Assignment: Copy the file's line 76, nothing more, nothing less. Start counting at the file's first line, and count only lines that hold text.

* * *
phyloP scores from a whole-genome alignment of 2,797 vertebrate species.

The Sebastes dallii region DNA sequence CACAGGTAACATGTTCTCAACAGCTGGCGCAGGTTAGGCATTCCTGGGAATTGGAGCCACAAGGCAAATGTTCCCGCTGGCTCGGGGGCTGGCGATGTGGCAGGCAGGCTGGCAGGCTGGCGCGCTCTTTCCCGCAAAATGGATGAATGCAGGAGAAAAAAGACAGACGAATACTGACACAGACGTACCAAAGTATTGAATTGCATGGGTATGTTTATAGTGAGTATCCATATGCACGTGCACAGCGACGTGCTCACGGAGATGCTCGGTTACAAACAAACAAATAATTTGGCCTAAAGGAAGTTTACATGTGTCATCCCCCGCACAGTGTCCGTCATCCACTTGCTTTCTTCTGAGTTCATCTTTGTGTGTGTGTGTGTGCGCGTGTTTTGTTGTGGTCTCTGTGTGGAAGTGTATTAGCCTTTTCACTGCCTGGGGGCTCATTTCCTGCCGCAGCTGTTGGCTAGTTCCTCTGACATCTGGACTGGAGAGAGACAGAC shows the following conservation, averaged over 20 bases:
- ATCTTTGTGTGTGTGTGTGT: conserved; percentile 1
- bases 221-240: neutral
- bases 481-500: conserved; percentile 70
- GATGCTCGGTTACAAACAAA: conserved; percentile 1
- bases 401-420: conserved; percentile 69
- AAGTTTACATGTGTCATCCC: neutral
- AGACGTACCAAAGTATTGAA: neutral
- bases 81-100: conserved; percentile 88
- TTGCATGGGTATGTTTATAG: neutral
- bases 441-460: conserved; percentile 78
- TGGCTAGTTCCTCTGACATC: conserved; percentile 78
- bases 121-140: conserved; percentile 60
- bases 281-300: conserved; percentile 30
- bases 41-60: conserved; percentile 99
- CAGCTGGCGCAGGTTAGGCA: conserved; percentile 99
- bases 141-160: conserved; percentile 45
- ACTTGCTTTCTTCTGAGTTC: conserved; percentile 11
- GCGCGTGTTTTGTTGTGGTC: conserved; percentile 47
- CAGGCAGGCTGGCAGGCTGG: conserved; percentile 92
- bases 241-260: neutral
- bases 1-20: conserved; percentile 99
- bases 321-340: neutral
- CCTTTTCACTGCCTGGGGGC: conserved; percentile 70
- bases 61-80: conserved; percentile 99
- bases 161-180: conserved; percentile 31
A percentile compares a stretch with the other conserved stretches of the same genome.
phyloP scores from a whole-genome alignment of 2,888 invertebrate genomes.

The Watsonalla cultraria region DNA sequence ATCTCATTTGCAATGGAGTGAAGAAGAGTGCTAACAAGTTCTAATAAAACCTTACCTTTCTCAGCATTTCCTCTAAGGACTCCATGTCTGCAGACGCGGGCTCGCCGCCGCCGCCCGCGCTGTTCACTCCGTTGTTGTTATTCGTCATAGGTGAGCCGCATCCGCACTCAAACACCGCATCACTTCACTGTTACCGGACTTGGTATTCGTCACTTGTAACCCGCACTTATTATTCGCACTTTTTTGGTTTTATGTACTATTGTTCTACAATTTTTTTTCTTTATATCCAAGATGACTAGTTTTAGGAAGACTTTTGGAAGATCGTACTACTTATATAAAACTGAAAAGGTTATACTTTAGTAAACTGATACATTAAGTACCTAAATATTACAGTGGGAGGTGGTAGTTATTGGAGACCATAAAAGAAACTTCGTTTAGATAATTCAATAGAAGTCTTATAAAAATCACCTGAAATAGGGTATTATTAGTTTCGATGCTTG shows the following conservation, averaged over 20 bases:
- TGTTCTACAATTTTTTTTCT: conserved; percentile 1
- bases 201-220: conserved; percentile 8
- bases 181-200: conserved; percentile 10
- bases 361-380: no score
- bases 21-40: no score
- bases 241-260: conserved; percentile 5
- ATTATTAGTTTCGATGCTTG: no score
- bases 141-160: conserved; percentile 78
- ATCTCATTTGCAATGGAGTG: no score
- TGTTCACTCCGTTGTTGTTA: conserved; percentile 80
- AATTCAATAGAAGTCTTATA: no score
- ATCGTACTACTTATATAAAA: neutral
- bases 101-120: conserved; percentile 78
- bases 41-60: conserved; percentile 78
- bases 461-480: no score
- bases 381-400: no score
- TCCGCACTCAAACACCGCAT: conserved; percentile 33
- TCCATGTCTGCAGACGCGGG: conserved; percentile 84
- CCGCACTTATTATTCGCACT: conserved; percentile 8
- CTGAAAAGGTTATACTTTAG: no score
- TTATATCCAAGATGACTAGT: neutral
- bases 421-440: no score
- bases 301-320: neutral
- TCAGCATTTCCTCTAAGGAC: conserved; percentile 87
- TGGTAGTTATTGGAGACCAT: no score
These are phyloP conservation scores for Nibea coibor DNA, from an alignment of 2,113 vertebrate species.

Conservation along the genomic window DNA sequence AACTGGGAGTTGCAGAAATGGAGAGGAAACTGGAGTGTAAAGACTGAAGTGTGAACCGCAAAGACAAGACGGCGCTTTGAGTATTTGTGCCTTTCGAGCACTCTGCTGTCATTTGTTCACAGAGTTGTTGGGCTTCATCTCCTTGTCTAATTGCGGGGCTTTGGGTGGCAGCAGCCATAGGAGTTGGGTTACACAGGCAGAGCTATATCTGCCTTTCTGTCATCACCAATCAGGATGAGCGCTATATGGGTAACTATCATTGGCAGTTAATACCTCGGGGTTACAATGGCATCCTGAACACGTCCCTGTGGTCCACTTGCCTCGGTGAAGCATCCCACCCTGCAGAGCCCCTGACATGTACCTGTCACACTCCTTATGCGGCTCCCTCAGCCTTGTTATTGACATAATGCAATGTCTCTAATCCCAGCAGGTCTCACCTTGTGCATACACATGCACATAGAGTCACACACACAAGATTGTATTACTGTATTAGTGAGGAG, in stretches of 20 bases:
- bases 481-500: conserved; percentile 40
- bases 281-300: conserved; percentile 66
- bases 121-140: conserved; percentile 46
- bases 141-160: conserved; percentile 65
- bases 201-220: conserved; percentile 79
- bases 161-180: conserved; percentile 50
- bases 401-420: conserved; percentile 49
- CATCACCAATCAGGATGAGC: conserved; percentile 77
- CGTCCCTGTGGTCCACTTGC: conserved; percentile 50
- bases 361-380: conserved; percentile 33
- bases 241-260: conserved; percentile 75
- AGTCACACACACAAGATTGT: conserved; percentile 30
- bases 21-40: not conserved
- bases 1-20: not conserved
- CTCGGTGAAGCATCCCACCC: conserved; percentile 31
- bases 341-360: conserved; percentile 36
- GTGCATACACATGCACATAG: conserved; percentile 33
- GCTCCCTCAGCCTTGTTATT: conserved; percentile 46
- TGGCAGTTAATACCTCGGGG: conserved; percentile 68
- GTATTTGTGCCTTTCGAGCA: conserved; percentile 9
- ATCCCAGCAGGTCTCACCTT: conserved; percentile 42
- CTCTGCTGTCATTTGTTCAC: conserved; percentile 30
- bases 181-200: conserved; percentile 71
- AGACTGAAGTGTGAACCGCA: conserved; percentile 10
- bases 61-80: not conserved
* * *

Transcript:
- TGGCAGTTAATACCTCGGGG: conserved; percentile 68